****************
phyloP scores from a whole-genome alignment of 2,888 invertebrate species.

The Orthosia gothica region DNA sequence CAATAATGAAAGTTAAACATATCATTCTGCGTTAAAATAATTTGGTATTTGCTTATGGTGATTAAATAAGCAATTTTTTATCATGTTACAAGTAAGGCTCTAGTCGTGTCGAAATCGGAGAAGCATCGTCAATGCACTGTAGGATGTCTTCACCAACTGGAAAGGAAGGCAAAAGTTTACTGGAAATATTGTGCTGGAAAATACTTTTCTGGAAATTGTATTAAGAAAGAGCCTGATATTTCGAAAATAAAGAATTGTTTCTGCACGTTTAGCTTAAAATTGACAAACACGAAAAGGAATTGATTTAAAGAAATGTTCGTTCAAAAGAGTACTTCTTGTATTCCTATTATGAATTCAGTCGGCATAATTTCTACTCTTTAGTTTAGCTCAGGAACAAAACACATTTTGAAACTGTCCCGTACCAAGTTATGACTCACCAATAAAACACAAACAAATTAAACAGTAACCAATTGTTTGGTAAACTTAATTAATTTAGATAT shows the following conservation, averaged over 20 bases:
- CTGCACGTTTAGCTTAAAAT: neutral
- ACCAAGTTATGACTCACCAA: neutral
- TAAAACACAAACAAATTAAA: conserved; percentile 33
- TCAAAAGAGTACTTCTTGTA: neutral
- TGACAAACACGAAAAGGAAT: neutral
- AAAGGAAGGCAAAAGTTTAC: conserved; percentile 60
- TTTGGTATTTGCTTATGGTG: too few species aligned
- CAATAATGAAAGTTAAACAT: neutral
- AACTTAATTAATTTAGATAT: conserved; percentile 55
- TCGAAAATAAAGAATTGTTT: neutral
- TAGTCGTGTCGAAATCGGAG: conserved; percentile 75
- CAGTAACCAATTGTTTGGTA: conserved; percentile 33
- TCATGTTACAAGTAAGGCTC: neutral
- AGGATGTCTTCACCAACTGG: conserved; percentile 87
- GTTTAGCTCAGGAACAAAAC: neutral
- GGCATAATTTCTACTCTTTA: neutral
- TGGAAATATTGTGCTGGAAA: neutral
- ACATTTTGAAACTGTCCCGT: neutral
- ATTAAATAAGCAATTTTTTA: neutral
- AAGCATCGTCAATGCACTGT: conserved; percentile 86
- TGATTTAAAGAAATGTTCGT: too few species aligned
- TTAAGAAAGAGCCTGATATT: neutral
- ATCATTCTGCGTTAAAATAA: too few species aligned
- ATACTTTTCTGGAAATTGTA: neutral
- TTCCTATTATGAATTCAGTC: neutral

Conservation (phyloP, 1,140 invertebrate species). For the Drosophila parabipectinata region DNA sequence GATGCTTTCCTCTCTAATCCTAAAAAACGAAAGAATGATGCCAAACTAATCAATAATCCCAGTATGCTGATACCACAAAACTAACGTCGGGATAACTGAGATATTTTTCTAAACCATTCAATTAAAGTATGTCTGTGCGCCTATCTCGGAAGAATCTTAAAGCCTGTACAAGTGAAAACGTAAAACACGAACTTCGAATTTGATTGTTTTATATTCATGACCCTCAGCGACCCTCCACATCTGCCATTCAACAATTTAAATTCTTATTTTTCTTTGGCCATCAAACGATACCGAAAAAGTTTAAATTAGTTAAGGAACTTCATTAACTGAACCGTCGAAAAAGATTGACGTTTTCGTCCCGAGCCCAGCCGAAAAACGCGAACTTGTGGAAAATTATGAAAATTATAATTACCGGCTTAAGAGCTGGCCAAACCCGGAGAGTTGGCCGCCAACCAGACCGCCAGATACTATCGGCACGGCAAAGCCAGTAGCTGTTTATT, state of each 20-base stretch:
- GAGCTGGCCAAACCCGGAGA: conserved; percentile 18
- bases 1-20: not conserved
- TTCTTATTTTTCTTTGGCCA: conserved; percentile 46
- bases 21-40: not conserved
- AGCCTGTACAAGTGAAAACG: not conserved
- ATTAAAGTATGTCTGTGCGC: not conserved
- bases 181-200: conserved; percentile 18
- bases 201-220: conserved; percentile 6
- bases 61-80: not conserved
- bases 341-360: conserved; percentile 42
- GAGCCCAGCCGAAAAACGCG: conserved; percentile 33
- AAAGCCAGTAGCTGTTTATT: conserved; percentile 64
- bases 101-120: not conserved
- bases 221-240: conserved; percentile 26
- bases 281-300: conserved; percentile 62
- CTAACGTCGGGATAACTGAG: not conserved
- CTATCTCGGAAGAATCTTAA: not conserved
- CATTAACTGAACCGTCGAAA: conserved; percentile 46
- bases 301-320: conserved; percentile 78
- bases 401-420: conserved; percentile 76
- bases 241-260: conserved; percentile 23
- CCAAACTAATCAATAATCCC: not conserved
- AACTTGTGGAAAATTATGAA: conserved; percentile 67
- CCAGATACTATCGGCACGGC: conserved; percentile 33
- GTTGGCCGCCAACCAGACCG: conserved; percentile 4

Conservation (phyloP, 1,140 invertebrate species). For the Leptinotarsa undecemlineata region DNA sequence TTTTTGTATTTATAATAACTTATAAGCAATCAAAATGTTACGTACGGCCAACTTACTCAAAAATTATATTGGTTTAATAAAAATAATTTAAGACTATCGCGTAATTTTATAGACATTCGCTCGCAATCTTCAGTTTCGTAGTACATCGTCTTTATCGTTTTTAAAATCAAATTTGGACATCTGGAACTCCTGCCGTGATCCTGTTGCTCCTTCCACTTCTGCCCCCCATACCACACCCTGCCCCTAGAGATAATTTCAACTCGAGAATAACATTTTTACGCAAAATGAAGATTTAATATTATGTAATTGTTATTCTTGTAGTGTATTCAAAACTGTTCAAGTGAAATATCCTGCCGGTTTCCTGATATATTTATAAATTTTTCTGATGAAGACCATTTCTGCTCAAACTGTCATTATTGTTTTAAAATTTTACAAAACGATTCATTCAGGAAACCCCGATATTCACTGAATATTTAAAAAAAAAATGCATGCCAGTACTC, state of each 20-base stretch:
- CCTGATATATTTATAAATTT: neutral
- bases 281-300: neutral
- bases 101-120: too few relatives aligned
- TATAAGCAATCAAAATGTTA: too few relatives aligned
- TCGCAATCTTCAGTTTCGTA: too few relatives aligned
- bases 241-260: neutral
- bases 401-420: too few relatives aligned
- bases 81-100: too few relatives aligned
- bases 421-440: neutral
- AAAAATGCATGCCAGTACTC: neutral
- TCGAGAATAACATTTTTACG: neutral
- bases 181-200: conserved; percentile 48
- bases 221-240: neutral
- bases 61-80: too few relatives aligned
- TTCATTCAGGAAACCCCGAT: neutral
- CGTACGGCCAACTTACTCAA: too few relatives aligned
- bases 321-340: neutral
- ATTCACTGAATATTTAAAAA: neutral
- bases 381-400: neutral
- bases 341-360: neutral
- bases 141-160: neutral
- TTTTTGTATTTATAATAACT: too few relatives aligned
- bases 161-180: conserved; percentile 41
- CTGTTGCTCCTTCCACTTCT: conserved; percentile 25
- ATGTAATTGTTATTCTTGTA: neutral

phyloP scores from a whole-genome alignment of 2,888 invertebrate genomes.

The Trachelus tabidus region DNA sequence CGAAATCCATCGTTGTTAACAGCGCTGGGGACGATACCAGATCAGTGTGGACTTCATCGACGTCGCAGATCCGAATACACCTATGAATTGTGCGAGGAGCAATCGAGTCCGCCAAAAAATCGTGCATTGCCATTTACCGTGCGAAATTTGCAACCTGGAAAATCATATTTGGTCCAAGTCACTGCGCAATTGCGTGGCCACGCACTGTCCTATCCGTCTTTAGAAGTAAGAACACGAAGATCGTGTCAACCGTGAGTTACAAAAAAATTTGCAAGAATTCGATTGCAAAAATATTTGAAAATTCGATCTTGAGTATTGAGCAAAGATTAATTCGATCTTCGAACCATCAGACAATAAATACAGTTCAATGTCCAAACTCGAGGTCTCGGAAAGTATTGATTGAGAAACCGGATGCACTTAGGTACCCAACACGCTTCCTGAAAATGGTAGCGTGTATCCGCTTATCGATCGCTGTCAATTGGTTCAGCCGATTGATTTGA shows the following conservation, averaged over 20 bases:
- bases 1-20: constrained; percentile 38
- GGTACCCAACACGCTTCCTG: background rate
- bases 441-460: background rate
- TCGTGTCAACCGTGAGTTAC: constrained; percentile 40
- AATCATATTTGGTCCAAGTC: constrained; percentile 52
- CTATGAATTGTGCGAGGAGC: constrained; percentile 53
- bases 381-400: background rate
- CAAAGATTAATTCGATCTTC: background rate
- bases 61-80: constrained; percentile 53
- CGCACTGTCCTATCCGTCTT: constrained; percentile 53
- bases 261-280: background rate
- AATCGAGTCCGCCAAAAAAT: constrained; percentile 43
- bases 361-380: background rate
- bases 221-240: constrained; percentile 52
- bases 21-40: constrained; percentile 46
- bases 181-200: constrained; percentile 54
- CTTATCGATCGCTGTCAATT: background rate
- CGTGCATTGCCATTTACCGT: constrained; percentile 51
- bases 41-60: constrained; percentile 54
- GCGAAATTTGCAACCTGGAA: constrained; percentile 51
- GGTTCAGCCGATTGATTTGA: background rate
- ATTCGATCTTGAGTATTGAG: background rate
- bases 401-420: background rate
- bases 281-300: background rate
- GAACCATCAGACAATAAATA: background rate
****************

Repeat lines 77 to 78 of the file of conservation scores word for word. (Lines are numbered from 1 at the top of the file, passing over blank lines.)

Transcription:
- bases 161-180: conserved; percentile 41
- CTGTTGCTCCTTCCACTTCT: conserved; percentile 25